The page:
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It's not the Norwegian Royal Palace...wonder what it is...?
by Solveig (link2ageataol.com) on Mon Sep 22nd, 2008 at 05:25:30 PM EST
[ Parent ]
Royal Palace, Oslo - Wikipedia, the free encyclopedia
The Royal Palace in Oslo from the park


"Dieu se rit des hommes qui se plaignent des conséquences alors qu'ils en chérissent les causes" Jacques-Bénigne Bossuet
by Melanchthon on Mon Sep 22nd, 2008 at 05:32:46 PM EST
[ Parent ]
I still don't recognise it...but there you go, it must be right if Wikipedia says so...  The back of it, I suppose...and photo taken with a special lens?
by Solveig (link2ageataol.com) on Mon Sep 22nd, 2008 at 05:46:19 PM EST
[ Parent ]
What do I know? I just followed the image address...
I've never been to Oslo. The only places I know in Norway are Stavanger and the North Sea oil/gas rigs...

"Dieu se rit des hommes qui se plaignent des conséquences alors qu'ils en chérissent les causes" Jacques-Bénigne Bossuet
by Melanchthon on Mon Sep 22nd, 2008 at 05:59:17 PM EST
[ Parent ]
Could be a polarizing filter.

"It is not necessary to have hope in order to persevere."
by ARGeezer (ARGeezer a in a circle eurotrib daught com) on Mon Sep 22nd, 2008 at 07:52:25 PM EST
[ Parent ]
What does that do? I know nothing about photography...
by Solveig (link2ageataol.com) on Mon Sep 22nd, 2008 at 08:43:03 PM EST
[ Parent ]
The propagation of light can be seen as a series of blips, where energy expands and contracts around a line that is the direction of propagation. You could visualize it as an expanding and contracting blob that is symmetrical around the direction of propagation.  This can be considered as being composed of vertical and horizontal variations.  A polarizing filter only allows  light to pass in one axis, say vertical.  With two polarizing filters, one of which can be rotated, you can  have anywhere from half of the light getting through, when both filters are set to the same angle to none of the light getting through, when one is set to horizontal and one to vertical.  Get such a filter at a photography shop and try it. It is neat.

Glare is mostly caused by the light that is in only one of the planes.  If you put a single filter on your camera and look at the image while rotating the lens you will see dramatic effects.  Most photography that has dramatically blue skies is the result of such use of polarizing filters.  Learning to use polarizing filters can have a dramatic impact on the quality of landscape photos.  You don't have to understand the physics of light to use it.  I hope my explanation is comprehensible.  Mig could probably improve upon it.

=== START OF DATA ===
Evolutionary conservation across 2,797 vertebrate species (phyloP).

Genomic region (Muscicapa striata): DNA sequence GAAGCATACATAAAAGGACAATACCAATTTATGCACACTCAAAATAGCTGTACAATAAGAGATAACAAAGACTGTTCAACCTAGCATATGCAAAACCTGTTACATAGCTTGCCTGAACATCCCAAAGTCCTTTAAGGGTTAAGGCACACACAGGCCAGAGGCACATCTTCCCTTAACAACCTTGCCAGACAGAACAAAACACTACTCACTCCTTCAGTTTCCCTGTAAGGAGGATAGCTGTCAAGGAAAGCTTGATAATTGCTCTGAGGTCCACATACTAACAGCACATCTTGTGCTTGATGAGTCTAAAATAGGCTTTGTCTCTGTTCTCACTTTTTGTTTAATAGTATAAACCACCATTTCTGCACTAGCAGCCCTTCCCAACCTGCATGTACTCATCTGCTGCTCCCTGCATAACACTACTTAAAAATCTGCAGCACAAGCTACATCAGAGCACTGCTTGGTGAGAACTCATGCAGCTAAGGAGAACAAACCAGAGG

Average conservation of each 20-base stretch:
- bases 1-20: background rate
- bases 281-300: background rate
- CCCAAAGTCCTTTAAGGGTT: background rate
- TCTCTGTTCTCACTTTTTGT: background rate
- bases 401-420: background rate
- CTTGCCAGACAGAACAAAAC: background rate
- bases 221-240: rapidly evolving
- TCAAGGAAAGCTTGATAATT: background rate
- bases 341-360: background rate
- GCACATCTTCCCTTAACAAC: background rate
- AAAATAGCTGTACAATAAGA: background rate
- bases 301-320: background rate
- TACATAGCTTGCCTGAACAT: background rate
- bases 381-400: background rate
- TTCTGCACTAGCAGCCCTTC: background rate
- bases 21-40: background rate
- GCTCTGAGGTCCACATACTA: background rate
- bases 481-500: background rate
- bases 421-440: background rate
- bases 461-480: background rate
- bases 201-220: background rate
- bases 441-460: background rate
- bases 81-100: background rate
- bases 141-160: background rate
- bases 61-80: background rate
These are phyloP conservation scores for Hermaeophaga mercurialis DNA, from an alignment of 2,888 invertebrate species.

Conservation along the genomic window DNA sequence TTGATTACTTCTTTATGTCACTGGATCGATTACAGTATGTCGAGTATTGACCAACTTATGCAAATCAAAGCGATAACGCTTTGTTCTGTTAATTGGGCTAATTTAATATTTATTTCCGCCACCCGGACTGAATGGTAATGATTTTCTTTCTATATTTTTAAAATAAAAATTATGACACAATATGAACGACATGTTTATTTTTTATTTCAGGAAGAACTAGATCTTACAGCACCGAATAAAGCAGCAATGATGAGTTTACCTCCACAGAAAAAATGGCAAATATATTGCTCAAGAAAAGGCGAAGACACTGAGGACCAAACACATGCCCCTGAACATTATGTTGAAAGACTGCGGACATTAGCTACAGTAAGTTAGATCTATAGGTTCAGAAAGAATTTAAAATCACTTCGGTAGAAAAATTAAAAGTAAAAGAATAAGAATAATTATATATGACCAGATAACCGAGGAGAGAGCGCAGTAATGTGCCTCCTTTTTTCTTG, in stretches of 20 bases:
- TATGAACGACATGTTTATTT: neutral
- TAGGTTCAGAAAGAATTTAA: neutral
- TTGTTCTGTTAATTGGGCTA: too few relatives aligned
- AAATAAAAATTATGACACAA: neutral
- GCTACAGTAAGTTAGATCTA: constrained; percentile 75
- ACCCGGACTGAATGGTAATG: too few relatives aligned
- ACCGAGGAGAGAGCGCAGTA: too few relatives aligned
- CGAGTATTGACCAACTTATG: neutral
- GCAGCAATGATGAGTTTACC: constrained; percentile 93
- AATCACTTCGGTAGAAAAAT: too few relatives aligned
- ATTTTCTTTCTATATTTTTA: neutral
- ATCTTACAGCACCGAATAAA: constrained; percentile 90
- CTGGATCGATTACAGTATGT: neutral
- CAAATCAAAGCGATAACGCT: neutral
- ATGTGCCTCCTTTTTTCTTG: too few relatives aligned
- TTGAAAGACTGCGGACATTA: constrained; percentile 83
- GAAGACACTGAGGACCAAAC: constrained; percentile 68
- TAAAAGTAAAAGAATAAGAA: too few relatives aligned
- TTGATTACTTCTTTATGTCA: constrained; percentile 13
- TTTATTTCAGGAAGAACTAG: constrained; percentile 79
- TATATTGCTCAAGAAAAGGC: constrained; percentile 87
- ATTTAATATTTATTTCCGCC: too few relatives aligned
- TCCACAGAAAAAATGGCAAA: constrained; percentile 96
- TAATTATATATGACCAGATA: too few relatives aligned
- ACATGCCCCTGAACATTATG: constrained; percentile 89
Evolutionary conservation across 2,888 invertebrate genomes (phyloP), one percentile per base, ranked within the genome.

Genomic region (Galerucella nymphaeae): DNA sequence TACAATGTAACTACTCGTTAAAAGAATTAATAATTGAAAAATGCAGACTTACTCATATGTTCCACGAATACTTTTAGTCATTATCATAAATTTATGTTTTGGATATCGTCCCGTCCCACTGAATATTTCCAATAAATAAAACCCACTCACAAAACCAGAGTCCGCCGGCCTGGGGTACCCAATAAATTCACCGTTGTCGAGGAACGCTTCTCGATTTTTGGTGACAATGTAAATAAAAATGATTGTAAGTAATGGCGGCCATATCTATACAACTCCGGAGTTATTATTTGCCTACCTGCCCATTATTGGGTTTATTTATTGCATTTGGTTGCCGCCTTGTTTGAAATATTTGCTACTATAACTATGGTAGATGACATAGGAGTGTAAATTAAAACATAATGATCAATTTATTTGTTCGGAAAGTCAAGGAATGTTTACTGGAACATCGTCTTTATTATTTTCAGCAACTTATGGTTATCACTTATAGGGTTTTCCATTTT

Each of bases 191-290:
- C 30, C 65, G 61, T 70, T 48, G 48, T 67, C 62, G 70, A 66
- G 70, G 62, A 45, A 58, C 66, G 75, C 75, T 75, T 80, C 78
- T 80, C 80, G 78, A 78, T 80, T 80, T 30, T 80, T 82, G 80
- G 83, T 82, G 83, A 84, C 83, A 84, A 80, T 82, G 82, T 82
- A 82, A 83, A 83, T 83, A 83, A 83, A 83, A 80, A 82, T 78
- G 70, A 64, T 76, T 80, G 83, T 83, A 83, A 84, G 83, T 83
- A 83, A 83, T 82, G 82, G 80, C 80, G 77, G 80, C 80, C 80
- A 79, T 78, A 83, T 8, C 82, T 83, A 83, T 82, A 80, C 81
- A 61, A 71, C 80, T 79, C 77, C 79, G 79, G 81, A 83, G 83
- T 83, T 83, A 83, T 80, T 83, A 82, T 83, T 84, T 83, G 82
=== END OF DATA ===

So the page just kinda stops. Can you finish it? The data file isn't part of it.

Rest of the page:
"It is not necessary to have hope in order to persevere."

by ARGeezer (ARGeezer a in a circle eurotrib daught com) on Mon Sep 22nd, 2008 at 10:37:44 PM EST
[ Parent ]
It's been discussed, from the photography point of view, in several of the Friday Photo Blogs.
by afew (afew(a in a circle)eurotrib_dot_com) on Tue Sep 23rd, 2008 at 04:54:05 AM EST
[ Parent ]
Funny. I have been to Oslo only once for three days, but I recognised it. Which recalled a faint memory. I must have seen it from the back when coming down from the camping place towards the inner city, but checking on Google Maps, I realised and recalled that that was because we lost our way... (As an excuse, the map wasn't in my hand.)

*Lunatic*, n.
One whose delusions are out of fashion.
by DoDo on Tue Sep 23rd, 2008 at 04:55:47 AM EST
[ Parent ]
Ha, that's probably because you had no females in the group or did not listen to them. :-)
by Fran on Tue Sep 23rd, 2008 at 05:11:04 AM EST
[ Parent ]
The map was in the hand of a female :-)

*Lunatic*, n.
One whose delusions are out of fashion.
by DoDo on Tue Sep 23rd, 2008 at 06:15:01 AM EST
[ Parent ]
Even funnier to quickly find where we got lost more than a decade later (here, missing the continuation of Sørkedalsveien and going for Fridtjof Nansens vei instead, eventually ending up behind the palace). Also didn't remember that the camping place was just of the foot of Holmenkollen.

Should visit Scandinavia again. Sometime...

*Lunatic*, n.
One whose delusions are out of fashion.

by DoDo on Tue Sep 23rd, 2008 at 05:16:32 AM EST
[ Parent ]
It is indeed a picture of the Norwegian Royal palace in Oslo, viewed from the park in the "back". The idea came from my recent holidays in northern Europe, but I was basically just testing Eurotrib. I published another image, which didn't seem to work, for one reason or another.

Free at last! Free at last! Thank God Almighty, we are free at last! (Martin Luther King)
by ValentinD (walentijn arobase free spot frança) on Tue Sep 23rd, 2008 at 05:48:42 PM EST
[ Parent ]
I'm pretty sure it is the back of the palace. Looks more impressive than the front actually, at least on this picture.

I didn't recognise it right away myself, since you can't really see the whole back like that in summer since the  view is obstructed by trees, as far as I remember.

by Trond Ove on Tue Sep 23rd, 2008 at 06:12:36 AM EST
[ Parent ]
Quite so. I was actually not sure which side is the "front" and which the back, except the fact that the other faces the parliament.

Free at last! Free at last! Thank God Almighty, we are free at last! (Martin Luther King)
by ValentinD (walentijn arobase free spot frança) on Tue Sep 23rd, 2008 at 05:52:11 PM EST
[ Parent ]

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